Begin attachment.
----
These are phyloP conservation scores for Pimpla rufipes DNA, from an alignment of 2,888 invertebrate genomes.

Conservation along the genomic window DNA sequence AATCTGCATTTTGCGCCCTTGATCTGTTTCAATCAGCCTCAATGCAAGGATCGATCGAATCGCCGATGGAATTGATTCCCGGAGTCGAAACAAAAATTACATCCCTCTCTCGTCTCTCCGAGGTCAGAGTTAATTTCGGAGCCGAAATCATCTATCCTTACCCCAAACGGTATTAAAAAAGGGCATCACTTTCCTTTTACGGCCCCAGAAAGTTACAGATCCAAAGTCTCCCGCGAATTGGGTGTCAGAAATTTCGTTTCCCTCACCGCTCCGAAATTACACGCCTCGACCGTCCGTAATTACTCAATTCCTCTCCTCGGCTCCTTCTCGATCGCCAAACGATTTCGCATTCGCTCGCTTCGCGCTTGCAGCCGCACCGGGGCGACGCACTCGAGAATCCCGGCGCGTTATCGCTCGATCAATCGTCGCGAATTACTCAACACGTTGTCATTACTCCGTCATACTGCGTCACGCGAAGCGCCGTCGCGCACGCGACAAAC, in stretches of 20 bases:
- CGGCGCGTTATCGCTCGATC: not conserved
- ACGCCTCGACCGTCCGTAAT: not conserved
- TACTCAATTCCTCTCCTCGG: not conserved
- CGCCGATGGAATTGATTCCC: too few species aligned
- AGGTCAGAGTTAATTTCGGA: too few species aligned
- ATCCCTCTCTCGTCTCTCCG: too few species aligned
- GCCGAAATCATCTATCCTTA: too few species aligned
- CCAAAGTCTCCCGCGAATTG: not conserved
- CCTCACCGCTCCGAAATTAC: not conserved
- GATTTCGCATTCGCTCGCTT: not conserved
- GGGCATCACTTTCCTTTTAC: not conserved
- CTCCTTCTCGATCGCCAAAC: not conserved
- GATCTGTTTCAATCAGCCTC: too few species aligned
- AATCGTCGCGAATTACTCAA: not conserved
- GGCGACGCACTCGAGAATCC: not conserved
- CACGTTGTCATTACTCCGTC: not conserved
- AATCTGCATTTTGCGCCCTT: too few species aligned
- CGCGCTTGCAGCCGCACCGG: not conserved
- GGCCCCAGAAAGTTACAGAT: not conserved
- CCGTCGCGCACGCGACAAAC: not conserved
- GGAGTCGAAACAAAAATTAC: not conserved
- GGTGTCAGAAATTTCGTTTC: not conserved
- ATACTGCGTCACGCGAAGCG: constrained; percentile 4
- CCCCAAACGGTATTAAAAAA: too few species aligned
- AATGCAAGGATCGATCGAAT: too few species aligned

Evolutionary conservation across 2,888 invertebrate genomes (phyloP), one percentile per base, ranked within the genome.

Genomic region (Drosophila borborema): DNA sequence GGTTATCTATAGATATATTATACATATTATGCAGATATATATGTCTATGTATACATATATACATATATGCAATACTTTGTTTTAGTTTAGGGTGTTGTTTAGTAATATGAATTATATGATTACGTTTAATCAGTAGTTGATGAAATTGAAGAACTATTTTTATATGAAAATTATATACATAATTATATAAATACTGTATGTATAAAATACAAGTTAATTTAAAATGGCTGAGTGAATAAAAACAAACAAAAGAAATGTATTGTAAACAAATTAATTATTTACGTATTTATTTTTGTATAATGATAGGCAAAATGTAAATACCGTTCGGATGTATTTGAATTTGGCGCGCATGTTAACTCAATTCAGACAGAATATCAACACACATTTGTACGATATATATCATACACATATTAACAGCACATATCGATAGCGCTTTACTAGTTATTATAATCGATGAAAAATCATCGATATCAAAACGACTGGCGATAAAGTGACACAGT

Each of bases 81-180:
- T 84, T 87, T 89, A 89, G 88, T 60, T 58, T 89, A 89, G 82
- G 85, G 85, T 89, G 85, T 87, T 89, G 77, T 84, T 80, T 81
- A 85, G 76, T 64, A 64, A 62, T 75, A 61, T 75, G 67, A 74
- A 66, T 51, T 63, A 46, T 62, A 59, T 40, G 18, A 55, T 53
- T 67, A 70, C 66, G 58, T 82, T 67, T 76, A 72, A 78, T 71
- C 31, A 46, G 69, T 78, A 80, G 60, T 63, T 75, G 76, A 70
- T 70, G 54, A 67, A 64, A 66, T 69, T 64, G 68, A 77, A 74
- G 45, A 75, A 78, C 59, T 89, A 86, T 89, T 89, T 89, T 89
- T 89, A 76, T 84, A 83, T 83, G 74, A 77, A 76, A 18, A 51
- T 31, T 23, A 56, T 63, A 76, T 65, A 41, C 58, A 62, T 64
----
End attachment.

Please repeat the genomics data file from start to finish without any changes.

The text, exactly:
These are phyloP conservation scores for Pimpla rufipes DNA, from an alignment of 2,888 invertebrate genomes.

Conservation along the genomic window DNA sequence AATCTGCATTTTGCGCCCTTGATCTGTTTCAATCAGCCTCAATGCAAGGATCGATCGAATCGCCGATGGAATTGATTCCCGGAGTCGAAACAAAAATTACATCCCTCTCTCGTCTCTCCGAGGTCAGAGTTAATTTCGGAGCCGAAATCATCTATCCTTACCCCAAACGGTATTAAAAAAGGGCATCACTTTCCTTTTACGGCCCCAGAAAGTTACAGATCCAAAGTCTCCCGCGAATTGGGTGTCAGAAATTTCGTTTCCCTCACCGCTCCGAAATTACACGCCTCGACCGTCCGTAATTACTCAATTCCTCTCCTCGGCTCCTTCTCGATCGCCAAACGATTTCGCATTCGCTCGCTTCGCGCTTGCAGCCGCACCGGGGCGACGCACTCGAGAATCCCGGCGCGTTATCGCTCGATCAATCGTCGCGAATTACTCAACACGTTGTCATTACTCCGTCATACTGCGTCACGCGAAGCGCCGTCGCGCACGCGACAAAC, in stretches of 20 bases:
- CGGCGCGTTATCGCTCGATC: not conserved
- ACGCCTCGACCGTCCGTAAT: not conserved
- TACTCAATTCCTCTCCTCGG: not conserved
- CGCCGATGGAATTGATTCCC: too few species aligned
- AGGTCAGAGTTAATTTCGGA: too few species aligned
- ATCCCTCTCTCGTCTCTCCG: too few species aligned
- GCCGAAATCATCTATCCTTA: too few species aligned
- CCAAAGTCTCCCGCGAATTG: not conserved
- CCTCACCGCTCCGAAATTAC: not conserved
- GATTTCGCATTCGCTCGCTT: not conserved
- GGGCATCACTTTCCTTTTAC: not conserved
- CTCCTTCTCGATCGCCAAAC: not conserved
- GATCTGTTTCAATCAGCCTC: too few species aligned
- AATCGTCGCGAATTACTCAA: not conserved
- GGCGACGCACTCGAGAATCC: not conserved
- CACGTTGTCATTACTCCGTC: not conserved
- AATCTGCATTTTGCGCCCTT: too few species aligned
- CGCGCTTGCAGCCGCACCGG: not conserved
- GGCCCCAGAAAGTTACAGAT: not conserved
- CCGTCGCGCACGCGACAAAC: not conserved
- GGAGTCGAAACAAAAATTAC: not conserved
- GGTGTCAGAAATTTCGTTTC: not conserved
- ATACTGCGTCACGCGAAGCG: constrained; percentile 4
- CCCCAAACGGTATTAAAAAA: too few species aligned
- AATGCAAGGATCGATCGAAT: too few species aligned

Evolutionary conservation across 2,888 invertebrate genomes (phyloP), one percentile per base, ranked within the genome.

Genomic region (Drosophila borborema): DNA sequence GGTTATCTATAGATATATTATACATATTATGCAGATATATATGTCTATGTATACATATATACATATATGCAATACTTTGTTTTAGTTTAGGGTGTTGTTTAGTAATATGAATTATATGATTACGTTTAATCAGTAGTTGATGAAATTGAAGAACTATTTTTATATGAAAATTATATACATAATTATATAAATACTGTATGTATAAAATACAAGTTAATTTAAAATGGCTGAGTGAATAAAAACAAACAAAAGAAATGTATTGTAAACAAATTAATTATTTACGTATTTATTTTTGTATAATGATAGGCAAAATGTAAATACCGTTCGGATGTATTTGAATTTGGCGCGCATGTTAACTCAATTCAGACAGAATATCAACACACATTTGTACGATATATATCATACACATATTAACAGCACATATCGATAGCGCTTTACTAGTTATTATAATCGATGAAAAATCATCGATATCAAAACGACTGGCGATAAAGTGACACAGT

Each of bases 81-180:
- T 84, T 87, T 89, A 89, G 88, T 60, T 58, T 89, A 89, G 82
- G 85, G 85, T 89, G 85, T 87, T 89, G 77, T 84, T 80, T 81
- A 85, G 76, T 64, A 64, A 62, T 75, A 61, T 75, G 67, A 74
- A 66, T 51, T 63, A 46, T 62, A 59, T 40, G 18, A 55, T 53
- T 67, A 70, C 66, G 58, T 82, T 67, T 76, A 72, A 78, T 71
- C 31, A 46, G 69, T 78, A 80, G 60, T 63, T 75, G 76, A 70
- T 70, G 54, A 67, A 64, A 66, T 69, T 64, G 68, A 77, A 74
- G 45, A 75, A 78, C 59, T 89, A 86, T 89, T 89, T 89, T 89
- T 89, A 76, T 84, A 83, T 83, G 74, A 77, A 76, A 18, A 51
- T 31, T 23, A 56, T 63, A 76, T 65, A 41, C 58, A 62, T 64